Turkey Chili with Avocado

Turkey Chili with Avocado

I know I’ve posted my fair share of soups and stews over the past few years, but it’s for a good reason – I love cooking these types of foods! Along with sauces, soups are fun. You can change the flavors as you go – add a bit more of this, a dash of that. It’s the type of cooking that allows you to be truly creative and experimental. It’s just fun. Well, that and delicious.

My latest is a new turkey chili recipe that I made a few times this winter. It’s really simple – I mean, half the ingredients come from cans – but has tremendous flavor that you can make as strong or as mild as you like. The main spices in this version are garlic, cumin, curry powder and smoked Paprika, but the overall flavor is actually a little on the sweeter side which comes from the vegetables – onion, carrot and red pepper. Oh, and did I mention that I top it with avocado? Seriously this is a keeper.

If you like your chili to be spicier, definitely kick up the paprika or use a spicier chili powder (I personally like the smoked flavor of the Hungarian smoked paprika). Here’s the recipe.

Read more of this >>

Share

Curry-Inspired Turkey Meatloaf

Before I delve into describing this recipe, let me be clear: in no way is this an authentic curry dish (Indian or Thai – both of which I love)! Essentially, it’s a turkey meatloaf, a classic American dish, infused with some of those beautiful exotic flavors: curry powder, coconut milk, ginger, garlic, and… okay, I guess that’s really it, but I promise it’s delicious.

This turkey meatloaf is good for you, offering lean protein and a dose of vegetables with the additions of a red pepper and fresh spinach. I prefer to use lite coconut milk, just be sure to shake the can well before opening. The coconut milk is a great touch, especially for those of use who are lactose intolerant. It also keeps the turkey meatloaf nice and moist – none of those dense loafs for us!

For a new twist on an American favorite, try this recipe for Curry-Inspired Turkey Meatloaf:

Read more of this >>

Share

Almost-Cream Sauce Spaghetti with Ground Turkey, Mushrooms & Spinach

Almost Cream Sauce Spaghetti with Ground Turkey, Mushrooms & Spinach

Almost-Cream Sauce Spaghetti with Ground Turkey, Mushrooms & Spinach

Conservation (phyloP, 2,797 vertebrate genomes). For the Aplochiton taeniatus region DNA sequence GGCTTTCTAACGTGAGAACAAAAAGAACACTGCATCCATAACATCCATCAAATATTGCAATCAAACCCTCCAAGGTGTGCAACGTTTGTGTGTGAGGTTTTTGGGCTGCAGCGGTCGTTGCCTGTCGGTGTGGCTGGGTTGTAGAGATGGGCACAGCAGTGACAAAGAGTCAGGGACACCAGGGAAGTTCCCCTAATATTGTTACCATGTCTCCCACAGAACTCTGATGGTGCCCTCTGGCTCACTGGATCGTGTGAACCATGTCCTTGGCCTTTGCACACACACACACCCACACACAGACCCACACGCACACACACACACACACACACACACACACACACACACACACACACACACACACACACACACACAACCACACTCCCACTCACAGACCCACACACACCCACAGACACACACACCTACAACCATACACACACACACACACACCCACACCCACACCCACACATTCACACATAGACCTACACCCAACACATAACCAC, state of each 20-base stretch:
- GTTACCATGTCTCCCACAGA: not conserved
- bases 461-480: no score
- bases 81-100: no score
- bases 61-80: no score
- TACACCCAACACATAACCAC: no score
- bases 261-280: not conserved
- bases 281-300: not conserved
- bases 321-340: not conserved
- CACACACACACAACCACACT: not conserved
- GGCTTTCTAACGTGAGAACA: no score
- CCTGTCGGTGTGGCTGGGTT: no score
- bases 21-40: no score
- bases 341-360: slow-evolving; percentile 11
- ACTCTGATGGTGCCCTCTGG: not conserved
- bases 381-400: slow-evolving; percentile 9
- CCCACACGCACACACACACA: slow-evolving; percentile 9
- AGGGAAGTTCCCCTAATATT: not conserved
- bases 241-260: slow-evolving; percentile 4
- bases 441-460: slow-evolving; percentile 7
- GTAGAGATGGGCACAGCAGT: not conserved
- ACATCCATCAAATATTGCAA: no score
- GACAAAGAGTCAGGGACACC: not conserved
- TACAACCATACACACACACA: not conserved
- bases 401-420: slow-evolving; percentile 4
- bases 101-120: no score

It’s a very strange day when I crave something creamy. Maybe it’s because I can feel winter barreling at me like a runaway train, or maybe it’s because of all those delicious looking cream-based soups in the sandwich shop I always walk past but can’t eat because, well, because they’re cream. Either way, tonight I wanted to be a part of the lucky dairy-eating-and-don’t-have-to-think-twice-about-it club.

Almost cream sauce pasta02 Almost cream sauce pasta03 Almost cream sauce pasta04

So, as sort of a compromise between my drooling tastebuds and sense of self-preservation I made a lightened cream-like pasta sauce in which I mixed a slew of other healthy ingredients, making for an extremely well-balanced meal: extra-lean ground turkey, mushrooms, spinach, leeks, garlic and whole wheat spaghetti.

This isn’t an thick and oozy cream sauce, but rather one that just coats the noodles and ground turkey, creating delicious savory flavors and a clean mouthfeel.

Almost cream sauce pasta05

And for the heck of it, I took out some of the filling just before adding the soy creamer which I used to stuff a buttercup squash and bake. That experiment is dinner tomorrow… I’ll let you know how it is.

Here’s the recipe:

Read more of this >>

Share

Swiss Chard & Roasted Red Pepper Turkey Meatloaf

Swiss Chard & Roasted Red Pepper Turkey Meatloaf

Swiss Chard & Roasted Red Pepper Turkey Meatloaf

Comfort food usually comes in the form of sweets or carbs for me, but one night last week I found myself craving a homey meatloaf instead. So off to the store I went to buy ground turkey (for the record I just LOVE having a grocery store right across the street) then raided my refrigerator for forgotten vegetables accumulated over the last two weeks.

That’s what’s beautiful about meatloaf, the ground meat (in this case turkey) serves as a fairly clean canvas to add, or paint, other flavors and ingredients. You can go sweet with ketchup and brown sugar, like the meatloaf I grew up eating, or make it savory as I did last week.

Turkey Meatloaf01 Turkey Meatloaf02

Here’s what I found during the raid: leek, garlic, red bell pepper, Swiss chard and a small butternut squash. The first step was to roast the red pepper because it would take the longest (about 20 minutes plus cooling time). I use the broiler method at home because I don’t have gas burners (electric, boo) and the broiler works just as well.